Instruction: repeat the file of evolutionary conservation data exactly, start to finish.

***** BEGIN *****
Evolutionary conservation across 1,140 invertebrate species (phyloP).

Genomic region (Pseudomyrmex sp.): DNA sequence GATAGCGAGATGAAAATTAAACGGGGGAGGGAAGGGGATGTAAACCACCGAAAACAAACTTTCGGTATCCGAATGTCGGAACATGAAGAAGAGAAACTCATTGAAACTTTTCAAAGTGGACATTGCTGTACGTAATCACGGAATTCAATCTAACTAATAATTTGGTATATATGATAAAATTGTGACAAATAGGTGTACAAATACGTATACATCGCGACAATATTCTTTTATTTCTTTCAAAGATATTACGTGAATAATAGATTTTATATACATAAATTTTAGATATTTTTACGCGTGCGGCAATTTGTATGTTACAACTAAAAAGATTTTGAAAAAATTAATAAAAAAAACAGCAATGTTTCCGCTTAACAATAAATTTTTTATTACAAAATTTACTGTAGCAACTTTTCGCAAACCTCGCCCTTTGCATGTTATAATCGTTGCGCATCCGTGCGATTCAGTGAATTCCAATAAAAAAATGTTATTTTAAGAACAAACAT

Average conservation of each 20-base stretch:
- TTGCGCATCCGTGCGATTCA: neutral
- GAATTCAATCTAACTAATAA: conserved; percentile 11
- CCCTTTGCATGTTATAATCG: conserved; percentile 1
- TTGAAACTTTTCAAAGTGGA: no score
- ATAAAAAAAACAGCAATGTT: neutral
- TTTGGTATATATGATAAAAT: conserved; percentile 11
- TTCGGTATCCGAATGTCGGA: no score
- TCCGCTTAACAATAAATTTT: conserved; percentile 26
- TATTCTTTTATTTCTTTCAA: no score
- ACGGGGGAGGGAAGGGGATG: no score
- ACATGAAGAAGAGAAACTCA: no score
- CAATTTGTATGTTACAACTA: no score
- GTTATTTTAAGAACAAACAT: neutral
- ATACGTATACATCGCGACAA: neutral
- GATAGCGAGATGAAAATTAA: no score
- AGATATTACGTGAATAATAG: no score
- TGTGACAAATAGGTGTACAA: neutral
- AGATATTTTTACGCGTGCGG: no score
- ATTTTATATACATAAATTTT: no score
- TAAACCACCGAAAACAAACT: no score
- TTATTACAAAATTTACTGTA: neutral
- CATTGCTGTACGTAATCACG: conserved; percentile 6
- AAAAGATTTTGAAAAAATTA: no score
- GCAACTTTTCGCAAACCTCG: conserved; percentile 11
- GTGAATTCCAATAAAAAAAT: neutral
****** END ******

Evolutionary conservation across 1,140 invertebrate species (phyloP).

Genomic region (Pseudomyrmex sp.): DNA sequence GATAGCGAGATGAAAATTAAACGGGGGAGGGAAGGGGATGTAAACCACCGAAAACAAACTTTCGGTATCCGAATGTCGGAACATGAAGAAGAGAAACTCATTGAAACTTTTCAAAGTGGACATTGCTGTACGTAATCACGGAATTCAATCTAACTAATAATTTGGTATATATGATAAAATTGTGACAAATAGGTGTACAAATACGTATACATCGCGACAATATTCTTTTATTTCTTTCAAAGATATTACGTGAATAATAGATTTTATATACATAAATTTTAGATATTTTTACGCGTGCGGCAATTTGTATGTTACAACTAAAAAGATTTTGAAAAAATTAATAAAAAAAACAGCAATGTTTCCGCTTAACAATAAATTTTTTATTACAAAATTTACTGTAGCAACTTTTCGCAAACCTCGCCCTTTGCATGTTATAATCGTTGCGCATCCGTGCGATTCAGTGAATTCCAATAAAAAAATGTTATTTTAAGAACAAACAT

Average conservation of each 20-base stretch:
- TTGCGCATCCGTGCGATTCA: neutral
- GAATTCAATCTAACTAATAA: conserved; percentile 11
- CCCTTTGCATGTTATAATCG: conserved; percentile 1
- TTGAAACTTTTCAAAGTGGA: no score
- ATAAAAAAAACAGCAATGTT: neutral
- TTTGGTATATATGATAAAAT: conserved; percentile 11
- TTCGGTATCCGAATGTCGGA: no score
- TCCGCTTAACAATAAATTTT: conserved; percentile 26
- TATTCTTTTATTTCTTTCAA: no score
- ACGGGGGAGGGAAGGGGATG: no score
- ACATGAAGAAGAGAAACTCA: no score
- CAATTTGTATGTTACAACTA: no score
- GTTATTTTAAGAACAAACAT: neutral
- ATACGTATACATCGCGACAA: neutral
- GATAGCGAGATGAAAATTAA: no score
- AGATATTACGTGAATAATAG: no score
- TGTGACAAATAGGTGTACAA: neutral
- AGATATTTTTACGCGTGCGG: no score
- ATTTTATATACATAAATTTT: no score
- TAAACCACCGAAAACAAACT: no score
- TTATTACAAAATTTACTGTA: neutral
- CATTGCTGTACGTAATCACG: conserved; percentile 6
- AAAAGATTTTGAAAAAATTA: no score
- GCAACTTTTCGCAAACCTCG: conserved; percentile 11
- GTGAATTCCAATAAAAAAAT: neutral